Politics & Law : Is the separation real or desirable?

Time and again, the question whether courts can examine political issues had cropped up in many cases before the Supreme Court. The answer has been that the courts cannot refuse to hear a matter, just because it hinges on politics. And courts had gone into matters political, only to bring clarity, and make politics a more transparent field of activity. This was my initial response when I read Fali S.Nariman’s article in Asian Age on March 4. As I am not sure whether the link will work, (as I did not find a specific link to the article on its website) I am pasting it for the benefit of readers. ‘Fali’, as he is called by his admirers, is unhappy about the timing of the Supreme Court’s intervention in the Mulayam Singh’s matter on the basis of a PIL filed by a Congress politician seeking directions to the CBI to investigate his disproportionate assets – especially because the U.P. elections are round the corner, and heavens will not fall if the Court had adjourned the case till after the elections. With great respect to Fali, however, I disagree. It is true that the case would not be decided before the elections. But is that a reason to reschedule the court’s calendar just because it may have an impact on politics, or more specifically, the outcome of elections? Fali assumes that the Court’s intervention would prejudice the voters, who would otherwise be voting for Mulayam. But I fail to understand why can’t this case be a useful input to a voter’s decision. Why should voters’ choice be insulated from the progress of a case concerning a chief minister? Why should a PIL petitioner lose his right to proceed with the case, simply because he had contested as a Congress candidate in a previous election – if the PIL petition raised some substantive issues or had merits? An adjournment of the case, because elections were round the corner – or that the petitioner had some ulterior motives to prejudice the voters – would be clearly an exercise of judicial discretion on the basis of extraneous factors. And that would have also meant that politics and law are separate entities, and that the expectation that politics must be conducted on a strong legal foundation is unreasonable. Here I present the article, and invite comments:
Mulayam CBI decision is singularly ill-timed
By Fali S. Nariman
I am distressed and disturbed at the news of the Supreme Court directing a CBI inquiry against Mulayam Singh Yadav, a sitting chief minister, allegedly at the instance of a Congress Party sympathiser in a PIL — not because of the verdict, which may be correct in fact and in law, but because it is singularly ill-timed. It is not that judges are playing politics — they are not; but in a country governed by the rule of law, reasonable people ought never to be left under the impression that they are trying to. The UP Assembly elections were announced by the Election Commission on February 21 and this put paid to intense speculation, generated as a result of a Constitution Bench decision of the Supreme Court, about President’s rule being imposed in that state. Only days later we now get a judgment of a bench of two honourable judges (on March 1) that will — certainly, in the minds of politicians — influence the election result. The dust of electoral conflict must never be permitted to settle on the Supreme Court or on any of its fine justices.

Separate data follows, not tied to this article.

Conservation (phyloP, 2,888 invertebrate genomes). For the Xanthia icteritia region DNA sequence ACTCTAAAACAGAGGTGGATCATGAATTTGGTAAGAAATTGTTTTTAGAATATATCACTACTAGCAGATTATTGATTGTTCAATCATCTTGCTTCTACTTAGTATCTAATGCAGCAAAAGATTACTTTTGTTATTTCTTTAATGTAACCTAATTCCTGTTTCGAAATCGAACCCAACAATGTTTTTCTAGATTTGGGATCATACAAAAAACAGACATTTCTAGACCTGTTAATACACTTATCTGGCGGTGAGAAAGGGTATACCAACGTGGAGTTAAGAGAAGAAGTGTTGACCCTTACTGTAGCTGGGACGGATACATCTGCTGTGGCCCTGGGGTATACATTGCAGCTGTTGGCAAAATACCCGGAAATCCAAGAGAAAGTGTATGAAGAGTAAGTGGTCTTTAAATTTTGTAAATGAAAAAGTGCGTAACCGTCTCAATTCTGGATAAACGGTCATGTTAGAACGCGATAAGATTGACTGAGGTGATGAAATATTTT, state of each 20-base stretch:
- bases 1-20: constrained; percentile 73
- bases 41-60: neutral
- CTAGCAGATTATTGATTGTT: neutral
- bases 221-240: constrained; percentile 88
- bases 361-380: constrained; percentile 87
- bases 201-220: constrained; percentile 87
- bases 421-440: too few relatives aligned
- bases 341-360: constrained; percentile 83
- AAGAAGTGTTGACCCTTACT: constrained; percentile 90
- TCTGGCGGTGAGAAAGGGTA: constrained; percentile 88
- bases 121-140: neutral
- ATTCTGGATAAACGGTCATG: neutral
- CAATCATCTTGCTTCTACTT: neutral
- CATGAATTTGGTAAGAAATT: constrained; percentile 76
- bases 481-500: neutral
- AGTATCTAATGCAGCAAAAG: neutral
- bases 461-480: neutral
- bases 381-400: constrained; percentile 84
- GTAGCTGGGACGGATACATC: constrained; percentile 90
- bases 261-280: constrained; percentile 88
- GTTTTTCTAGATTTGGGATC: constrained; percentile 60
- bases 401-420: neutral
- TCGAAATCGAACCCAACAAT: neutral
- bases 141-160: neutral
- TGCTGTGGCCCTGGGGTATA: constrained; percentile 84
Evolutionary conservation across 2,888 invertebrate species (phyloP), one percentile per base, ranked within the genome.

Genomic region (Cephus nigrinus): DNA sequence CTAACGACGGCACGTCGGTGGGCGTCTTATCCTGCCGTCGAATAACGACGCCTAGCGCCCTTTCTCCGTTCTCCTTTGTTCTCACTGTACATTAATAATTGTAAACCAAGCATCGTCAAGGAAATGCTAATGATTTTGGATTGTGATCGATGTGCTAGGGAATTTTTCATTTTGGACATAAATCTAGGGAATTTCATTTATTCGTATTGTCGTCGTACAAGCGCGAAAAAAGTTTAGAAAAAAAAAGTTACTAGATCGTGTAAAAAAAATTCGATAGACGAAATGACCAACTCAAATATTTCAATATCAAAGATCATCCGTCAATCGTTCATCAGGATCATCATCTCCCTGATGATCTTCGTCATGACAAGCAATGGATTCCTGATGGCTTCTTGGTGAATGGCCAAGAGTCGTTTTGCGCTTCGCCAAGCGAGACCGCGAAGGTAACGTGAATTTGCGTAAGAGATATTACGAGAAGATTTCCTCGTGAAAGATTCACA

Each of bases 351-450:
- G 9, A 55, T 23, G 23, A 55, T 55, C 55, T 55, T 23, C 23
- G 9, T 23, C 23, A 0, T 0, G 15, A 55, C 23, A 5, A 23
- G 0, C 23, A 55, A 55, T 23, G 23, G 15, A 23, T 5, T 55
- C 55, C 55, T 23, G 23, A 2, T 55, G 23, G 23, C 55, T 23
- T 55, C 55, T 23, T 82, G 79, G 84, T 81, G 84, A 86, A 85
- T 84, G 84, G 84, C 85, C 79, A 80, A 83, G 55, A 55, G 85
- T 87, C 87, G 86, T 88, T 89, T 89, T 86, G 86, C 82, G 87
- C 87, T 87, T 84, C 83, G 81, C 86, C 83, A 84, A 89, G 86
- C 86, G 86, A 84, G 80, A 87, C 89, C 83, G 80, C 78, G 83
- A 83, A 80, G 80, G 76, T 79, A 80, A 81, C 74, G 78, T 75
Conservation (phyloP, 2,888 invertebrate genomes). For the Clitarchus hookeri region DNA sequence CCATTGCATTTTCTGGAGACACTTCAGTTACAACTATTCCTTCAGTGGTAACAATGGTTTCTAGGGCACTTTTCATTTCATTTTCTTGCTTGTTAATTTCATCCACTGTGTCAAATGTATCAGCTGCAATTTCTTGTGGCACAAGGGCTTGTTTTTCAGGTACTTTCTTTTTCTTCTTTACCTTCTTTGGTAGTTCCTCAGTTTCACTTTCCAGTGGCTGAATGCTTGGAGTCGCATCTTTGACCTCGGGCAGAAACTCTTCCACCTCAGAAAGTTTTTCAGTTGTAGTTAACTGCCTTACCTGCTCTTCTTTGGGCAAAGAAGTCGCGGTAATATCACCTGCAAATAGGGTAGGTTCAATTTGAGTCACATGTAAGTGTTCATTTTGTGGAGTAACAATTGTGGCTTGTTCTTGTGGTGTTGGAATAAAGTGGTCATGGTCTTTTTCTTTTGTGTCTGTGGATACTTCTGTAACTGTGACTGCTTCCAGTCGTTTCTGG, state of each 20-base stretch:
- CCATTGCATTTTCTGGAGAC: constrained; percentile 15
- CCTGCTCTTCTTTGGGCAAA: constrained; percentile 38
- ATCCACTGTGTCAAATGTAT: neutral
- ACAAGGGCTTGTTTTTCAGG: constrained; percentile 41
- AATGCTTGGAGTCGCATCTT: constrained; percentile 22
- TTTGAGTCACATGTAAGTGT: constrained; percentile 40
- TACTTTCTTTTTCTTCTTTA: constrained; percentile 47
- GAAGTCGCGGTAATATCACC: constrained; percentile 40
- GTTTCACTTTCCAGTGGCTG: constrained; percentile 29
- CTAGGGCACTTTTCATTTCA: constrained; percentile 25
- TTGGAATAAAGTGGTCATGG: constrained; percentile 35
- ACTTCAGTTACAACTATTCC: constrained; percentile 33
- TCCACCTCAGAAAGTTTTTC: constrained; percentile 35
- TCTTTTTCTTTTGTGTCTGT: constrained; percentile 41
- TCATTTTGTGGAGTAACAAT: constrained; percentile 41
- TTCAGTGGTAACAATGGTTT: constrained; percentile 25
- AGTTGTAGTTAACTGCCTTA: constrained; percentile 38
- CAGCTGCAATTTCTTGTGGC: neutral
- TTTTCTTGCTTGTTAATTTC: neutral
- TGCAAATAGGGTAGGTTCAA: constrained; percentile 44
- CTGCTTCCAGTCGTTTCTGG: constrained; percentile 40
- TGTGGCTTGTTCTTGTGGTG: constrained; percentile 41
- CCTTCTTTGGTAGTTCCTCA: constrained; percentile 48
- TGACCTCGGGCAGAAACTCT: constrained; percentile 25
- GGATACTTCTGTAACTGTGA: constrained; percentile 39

As a lawyer I recall a precedent. Some years ago, when a contempt petition had been filed against Mr Narasimha Rao in respect of the Babri Masjid case, and the matter came up for hearing, after a while, before a bench presided over by Justice S.P. Bharucha, it was pointed out to the court that the case was motivated only in order to embarrass Mr Narasimha Rao at a time when elections were round the corner. It was also suggested that many years had elapsed, and therefore whether a contempt could be proceeded with or not raised serious questions of law and propriety. Petitioner’s counsel — my distinguished friend Rajeev Dhawan — told the judges that he was prepared to answer all legal questions immediately, and the court should deal with the case, but the presiding judge on the bench merely said that “in the light of all the circumstances” (a beautifully evasive phrase frequently used by courts) it would be more appropriate to adjourn the case beyond the elections. Justice Bharucha made it plain that he did not want the court to be drawn into any political controversy: in my humble view, this was a wise decision.
Of course, even though the heavens may fall, justice must always be done — but for the sake of the court’s image, not necessarily during election-time.
Fali S. Nariman is a senior advocate of the Supreme Court of India

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